Because of the obvious shortcomings of the Transportation and Traffic Assesment Report, we submit that the Board of Inquiry should commission its own review of the report. There is a precedent for this with the BOI for the Basin Reserve flyover project in Wellington commissioning a similar review of the NZTA commissioned traffic assessment report.
Unless NZTA can guarantee that there will be no extra toll levied, any peer review of the Transportation and Traffic Assessment Report should also test scenarios of an additional toll being charged for trips between Puhoi and Warkworth. The imposition of an additional toll would cause considerable diversion of traffic to the existing SH1,and thus have a material affect on expected traffic flows.
Reduced Travel Times
From p.60 of the Transportation and Traffic Assessment Report:
Ignoring the relatively few holiday periods each year, we submit that the Project is not justifiable on the grounds of reduced travel times.
Predicted travel times appear to be exaggerated. The Project route measures 18.5 km in length. The fastest travel time of 10.1 minutes for inter-peak travel equates to an average speed of 109.9 kph, or 10 kph above the legal speed limit. While NZTA have indicated that the Project route will have a design speed of 110 kph, there is no indication that the law will be changed to allow these speeds for cars and trucks.
(In any case, allowing higher speeds of up to 110 kph negates claims of operating cost savings, as fuel consumption is dispropotionately higher at higher speeds.)
We submit that a more realistic assumption of the average speed of trucks and vehicles should be made to determine predicted travel times. This information should be readily available from the nearby NGTR, which is of a similar standard to the Project.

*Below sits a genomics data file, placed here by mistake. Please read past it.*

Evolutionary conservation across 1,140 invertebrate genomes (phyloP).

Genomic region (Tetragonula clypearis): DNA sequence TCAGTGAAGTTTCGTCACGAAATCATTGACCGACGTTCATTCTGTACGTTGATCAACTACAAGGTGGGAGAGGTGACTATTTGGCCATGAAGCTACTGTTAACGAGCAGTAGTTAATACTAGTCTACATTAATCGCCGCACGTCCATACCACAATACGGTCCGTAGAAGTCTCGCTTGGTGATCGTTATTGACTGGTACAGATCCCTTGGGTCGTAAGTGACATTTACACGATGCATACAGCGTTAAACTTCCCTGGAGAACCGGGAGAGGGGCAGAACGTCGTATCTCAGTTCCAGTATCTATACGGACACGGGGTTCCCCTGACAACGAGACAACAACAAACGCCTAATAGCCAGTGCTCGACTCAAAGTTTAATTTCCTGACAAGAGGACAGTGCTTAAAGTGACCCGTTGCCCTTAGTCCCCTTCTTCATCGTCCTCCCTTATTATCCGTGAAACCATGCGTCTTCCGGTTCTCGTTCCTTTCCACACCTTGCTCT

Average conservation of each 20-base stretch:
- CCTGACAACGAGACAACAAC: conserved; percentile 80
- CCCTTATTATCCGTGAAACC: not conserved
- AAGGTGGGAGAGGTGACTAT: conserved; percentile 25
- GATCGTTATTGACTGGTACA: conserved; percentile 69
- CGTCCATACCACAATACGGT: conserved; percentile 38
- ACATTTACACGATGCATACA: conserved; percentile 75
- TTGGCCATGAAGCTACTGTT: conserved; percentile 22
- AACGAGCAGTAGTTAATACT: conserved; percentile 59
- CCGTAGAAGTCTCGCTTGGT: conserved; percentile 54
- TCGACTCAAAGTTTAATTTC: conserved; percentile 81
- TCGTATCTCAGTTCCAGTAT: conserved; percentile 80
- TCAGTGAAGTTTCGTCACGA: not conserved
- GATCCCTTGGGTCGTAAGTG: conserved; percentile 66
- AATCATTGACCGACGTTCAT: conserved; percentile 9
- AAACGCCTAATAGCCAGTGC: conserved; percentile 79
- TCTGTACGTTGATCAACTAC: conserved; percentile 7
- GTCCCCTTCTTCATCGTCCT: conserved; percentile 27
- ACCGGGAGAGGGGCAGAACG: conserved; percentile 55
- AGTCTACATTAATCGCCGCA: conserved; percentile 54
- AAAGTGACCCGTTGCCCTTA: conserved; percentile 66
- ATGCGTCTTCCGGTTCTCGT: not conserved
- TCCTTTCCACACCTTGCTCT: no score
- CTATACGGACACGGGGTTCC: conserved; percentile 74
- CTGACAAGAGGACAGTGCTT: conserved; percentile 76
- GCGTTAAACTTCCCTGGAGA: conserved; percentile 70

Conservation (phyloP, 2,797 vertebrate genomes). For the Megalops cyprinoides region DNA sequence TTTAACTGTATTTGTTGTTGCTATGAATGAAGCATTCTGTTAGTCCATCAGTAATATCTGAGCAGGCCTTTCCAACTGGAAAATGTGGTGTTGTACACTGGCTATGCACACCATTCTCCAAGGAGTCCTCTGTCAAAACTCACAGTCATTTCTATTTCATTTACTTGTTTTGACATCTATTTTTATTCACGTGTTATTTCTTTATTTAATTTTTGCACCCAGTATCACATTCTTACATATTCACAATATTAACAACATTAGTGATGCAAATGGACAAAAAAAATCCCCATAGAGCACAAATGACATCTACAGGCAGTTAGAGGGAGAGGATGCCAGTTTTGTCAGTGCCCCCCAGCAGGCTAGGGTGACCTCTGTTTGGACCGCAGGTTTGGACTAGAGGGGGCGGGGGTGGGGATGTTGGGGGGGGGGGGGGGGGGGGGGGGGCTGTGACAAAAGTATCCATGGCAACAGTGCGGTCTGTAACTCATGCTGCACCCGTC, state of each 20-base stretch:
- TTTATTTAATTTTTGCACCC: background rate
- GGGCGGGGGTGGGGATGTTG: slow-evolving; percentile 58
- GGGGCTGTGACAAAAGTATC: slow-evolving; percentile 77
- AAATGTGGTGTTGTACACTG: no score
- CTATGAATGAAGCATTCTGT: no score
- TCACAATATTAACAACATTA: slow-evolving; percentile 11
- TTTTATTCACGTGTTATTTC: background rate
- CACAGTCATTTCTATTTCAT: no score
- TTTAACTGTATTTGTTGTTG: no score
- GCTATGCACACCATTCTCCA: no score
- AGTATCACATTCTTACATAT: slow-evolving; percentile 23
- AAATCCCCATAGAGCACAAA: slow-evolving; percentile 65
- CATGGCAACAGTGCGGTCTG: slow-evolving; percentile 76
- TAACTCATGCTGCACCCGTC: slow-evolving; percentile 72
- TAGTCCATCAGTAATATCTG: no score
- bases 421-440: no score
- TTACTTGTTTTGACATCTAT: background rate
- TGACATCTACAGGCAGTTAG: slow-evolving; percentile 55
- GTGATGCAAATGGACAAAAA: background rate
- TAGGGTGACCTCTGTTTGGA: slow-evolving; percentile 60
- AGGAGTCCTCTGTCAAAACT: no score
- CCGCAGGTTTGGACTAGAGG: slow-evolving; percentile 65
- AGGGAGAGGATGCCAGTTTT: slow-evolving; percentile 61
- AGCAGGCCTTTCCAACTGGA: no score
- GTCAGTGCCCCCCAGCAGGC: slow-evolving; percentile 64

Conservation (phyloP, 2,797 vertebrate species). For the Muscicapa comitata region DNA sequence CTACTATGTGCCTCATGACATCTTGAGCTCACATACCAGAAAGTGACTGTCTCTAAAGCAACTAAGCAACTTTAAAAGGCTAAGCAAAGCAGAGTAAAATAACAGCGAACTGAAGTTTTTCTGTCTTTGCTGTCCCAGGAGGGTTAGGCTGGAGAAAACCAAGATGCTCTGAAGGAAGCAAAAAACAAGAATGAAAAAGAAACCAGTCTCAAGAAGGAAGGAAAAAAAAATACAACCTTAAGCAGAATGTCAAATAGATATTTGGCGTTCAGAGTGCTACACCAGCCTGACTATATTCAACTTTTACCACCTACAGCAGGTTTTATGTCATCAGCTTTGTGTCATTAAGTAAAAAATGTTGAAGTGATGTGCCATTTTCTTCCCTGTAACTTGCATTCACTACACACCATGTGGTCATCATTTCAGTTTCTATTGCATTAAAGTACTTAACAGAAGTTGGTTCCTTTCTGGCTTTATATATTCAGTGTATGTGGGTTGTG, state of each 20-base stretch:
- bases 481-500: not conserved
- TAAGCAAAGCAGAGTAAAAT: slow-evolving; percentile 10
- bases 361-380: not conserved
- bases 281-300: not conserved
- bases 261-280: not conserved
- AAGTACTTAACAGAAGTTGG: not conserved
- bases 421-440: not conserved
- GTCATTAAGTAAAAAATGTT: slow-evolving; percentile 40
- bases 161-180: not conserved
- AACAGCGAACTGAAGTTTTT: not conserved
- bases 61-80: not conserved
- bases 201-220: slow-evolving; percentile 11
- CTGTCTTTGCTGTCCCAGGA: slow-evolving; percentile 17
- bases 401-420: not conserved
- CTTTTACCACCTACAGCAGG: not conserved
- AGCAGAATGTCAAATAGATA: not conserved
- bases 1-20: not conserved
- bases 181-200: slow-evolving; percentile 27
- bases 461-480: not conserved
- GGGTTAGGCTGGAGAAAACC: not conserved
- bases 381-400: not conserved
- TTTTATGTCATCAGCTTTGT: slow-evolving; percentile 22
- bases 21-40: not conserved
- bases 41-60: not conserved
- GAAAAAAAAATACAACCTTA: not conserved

Without the Project, travel times from South to North are expected to increase by only 2.6 minutes inter-peak and 3.1 minutes during the pm peak. We submit that these increases do not warrant and intervention of the scale of the Project.
We note that travel time savings with the Project for journeys other than South to North are substantially smaller – less than 3 minutes at best, ignoring holiday periods. We assume that his is because the “fastest route” for these projects is in fact the existing SH1 road.
We submit that the NZTA should conduct further assessment work focussing on improvements that can be made to the existing SH1 to achieve travel time savings for all motorists travelling between Puhoi and Warkworth, not just the proportion of traffic able to use the Project route.
Travel Time Reliability
We note from the Transportation and Traffic Assessment Report that currently 66% of all trips between Puhoi and Warkworth vary by only +/- 1.4 minutes. 95% of all journeys north are between 12.2 and 17.8 minutes. We submit that the Project cannot be justified on the basis of improving travel time variability, given the variability is already extremely low in terms of absolute minutes.
Projected variability in the 2026 base case scenario is also questionable, given that traffic volumes are unlikely to grow by the amounts claimed for reasons already stated.